The search for America’s lost WWII subs

Created date

September 27th, 2019
A black and white photo of a submarine, taken in 1944.

The USS Albacore (SS-218), which was lost by mine in the Pacific, November 1944. 

Of all the branches of combat military service during World War II, submariners faced some of the highest attrition rates. Typically, when something went terribly wrong (whether mechanical or enemy related), all hands were lost with the boat.

Often, these vessels remained missing, buried deep beneath the ocean’s surface. But with the advent of sophisticated manned and remotely operated submersibles, as well as high-definition telepresence technology, these lost relics of the Second World War can now be located along with the remains of the men who died in them.

One organization has devoted itself solely to this task: The Lost 52 Project. 

Founded in 2010 by filmmaker, oceanic explorer, and researcher Tim Taylor, the organization’s name pays homage to all of the missing U.S. submarines sunk throughout war.

Operating these boats was not for the faint of heart. It was dangerous business.

The submarine force was known as “the silent service,” as their deeds were top secret. It comprised just 1.6% of the Navy’s fleet, and yet it managed to sink more than half of the 10 million tons of warships and merchant vessels in Japan’s maritime arsenal. 

Still, they paid a heavy price to do it; in the process, the United States lost 52 submarines and subsequently 375 officers and 3,131 enlisted men. Of these 52 boats, historians believe that two were lost to friendly fire, six to accidental circumstances, and three to defective torpedoes; the Japanese can lay claim to the remainder.

Yet, Taylor is quick to emphasize that this endeavor isn’t merely about searching for downed boats. On the contrary, these vessels are the tombs of the brave men who made the ultimate sacrifice for their country.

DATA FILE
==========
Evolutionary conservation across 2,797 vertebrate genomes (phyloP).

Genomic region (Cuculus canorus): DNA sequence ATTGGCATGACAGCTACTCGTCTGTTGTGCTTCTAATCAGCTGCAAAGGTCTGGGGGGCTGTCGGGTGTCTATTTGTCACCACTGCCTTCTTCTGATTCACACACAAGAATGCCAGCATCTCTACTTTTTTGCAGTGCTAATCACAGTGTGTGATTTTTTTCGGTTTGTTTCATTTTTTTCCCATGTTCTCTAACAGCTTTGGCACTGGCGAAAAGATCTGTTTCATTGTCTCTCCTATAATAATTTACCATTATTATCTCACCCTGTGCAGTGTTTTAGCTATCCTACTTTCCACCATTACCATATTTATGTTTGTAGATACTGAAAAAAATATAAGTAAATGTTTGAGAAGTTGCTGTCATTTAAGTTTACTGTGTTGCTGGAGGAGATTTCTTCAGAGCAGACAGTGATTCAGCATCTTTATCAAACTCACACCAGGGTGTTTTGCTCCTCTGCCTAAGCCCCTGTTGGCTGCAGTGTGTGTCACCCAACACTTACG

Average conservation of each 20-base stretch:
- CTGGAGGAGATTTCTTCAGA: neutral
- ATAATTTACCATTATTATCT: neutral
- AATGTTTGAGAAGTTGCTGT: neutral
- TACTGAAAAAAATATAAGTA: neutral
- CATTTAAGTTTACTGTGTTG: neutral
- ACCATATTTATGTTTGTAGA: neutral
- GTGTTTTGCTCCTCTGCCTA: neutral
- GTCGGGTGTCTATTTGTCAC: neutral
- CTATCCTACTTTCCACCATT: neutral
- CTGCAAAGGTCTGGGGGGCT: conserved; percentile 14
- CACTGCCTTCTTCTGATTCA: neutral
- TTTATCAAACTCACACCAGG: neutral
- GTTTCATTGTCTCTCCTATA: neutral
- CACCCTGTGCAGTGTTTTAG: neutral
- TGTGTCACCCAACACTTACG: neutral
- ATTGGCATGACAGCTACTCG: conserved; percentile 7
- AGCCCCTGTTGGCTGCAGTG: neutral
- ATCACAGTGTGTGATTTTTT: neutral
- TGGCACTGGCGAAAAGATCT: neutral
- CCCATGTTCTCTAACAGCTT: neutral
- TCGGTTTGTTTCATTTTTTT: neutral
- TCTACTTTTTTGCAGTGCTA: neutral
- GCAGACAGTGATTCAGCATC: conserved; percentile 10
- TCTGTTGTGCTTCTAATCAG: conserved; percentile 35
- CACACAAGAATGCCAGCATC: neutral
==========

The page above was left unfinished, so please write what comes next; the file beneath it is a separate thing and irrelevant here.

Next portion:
Many of them still have living relatives who, until now, have been denied closure, forced to cede their loved ones’ remains to the waters of the Pacific. Knowing precisely where their bones lie would be a welcome consolation if it can end 75 years of uncertainty.

“All of our discoveries are emotional and bittersweet,” says Taylor. “To date, we’ve discovered five submarines, which, collectively, are the graves of 300 lost World War II Sailors.”

The question, however, is why did it take over three quarters of a century to begin locating these boats? The answer is a blend of nature and technology.

Nature and technology

Take, for instance, the Project’s latest discovery, the submarine USS Grunion (SS-216). A Gato-class vessel, she and her crew of 70 sailors embarked on their first war patrol in June 1942, near Alaska’s Aleutian Islands.

During this cruise, the Grunion sank two Japanese patrol boats before receiving orders to return to base in Dutch Harbor on Amaknak Island on July 30. According to Naval records, the crew, on their way back, radioed base to report heavy anti-submarine activity.

They were never heard from again, and within months, Navy brass suspended rescue efforts and listed the Grunion as lost with all hands. They were right.

While attacking a Japanese ship, one of the boat’s radio-guided torpedoes malfunctioned, circling back to the sub and blowing it apart. The crew didn’t have a chance.

For decades, the wreck’s location remained the stuff of conjecture largely based on the sailors’ final radio transmission in which they doubtlessly reported their position. Then, in the 1980s, technology entered the picture and changed things forever.

Thanks to heavy-hulled manned submersibles, along with remote-control vehicles and high-definition cameras, researchers were no longer hampered by the Pacific’s extreme depths. Compared to years ago, our capacity for oceanic exploration is virtually boundless.

A family's personal quest

And in 2007, the three sons of the Grunion’s captain, Mannert Abele, launched an expedition to find the long-lost submarine, their father’s final resting place. In August of that year, they succeeded, discovering the vessel near the island of Kiska, part of the Aleutian chain. 

However, the boat’s bow was missing, a potentially significant clue as to how the Grunion met her demise. Learning of their plight, Taylor brought the Lost 52 Project in to help the Abele brothers solve the mystery of the whole boat’s whereabouts.

They had to find the bow.

In 2018, Taylor and his team hit pay dirt, discovering the missing section a short distance from the main wreck in 2,700 feet of water. While no one can know for sure, the damage does appear to be consistent with a torpedo strike, and ironically, the Grunion’s own.

But Taylor’s work is hardly finished, and he has no intention of stopping.

“We’re well underway with our 2019 expeditions,” he says, adding, “and we’ll keep on going until we find all of the missing vessels.”

In the meantime, the families of 70 good men can take solace in knowing where their loved one’s rest.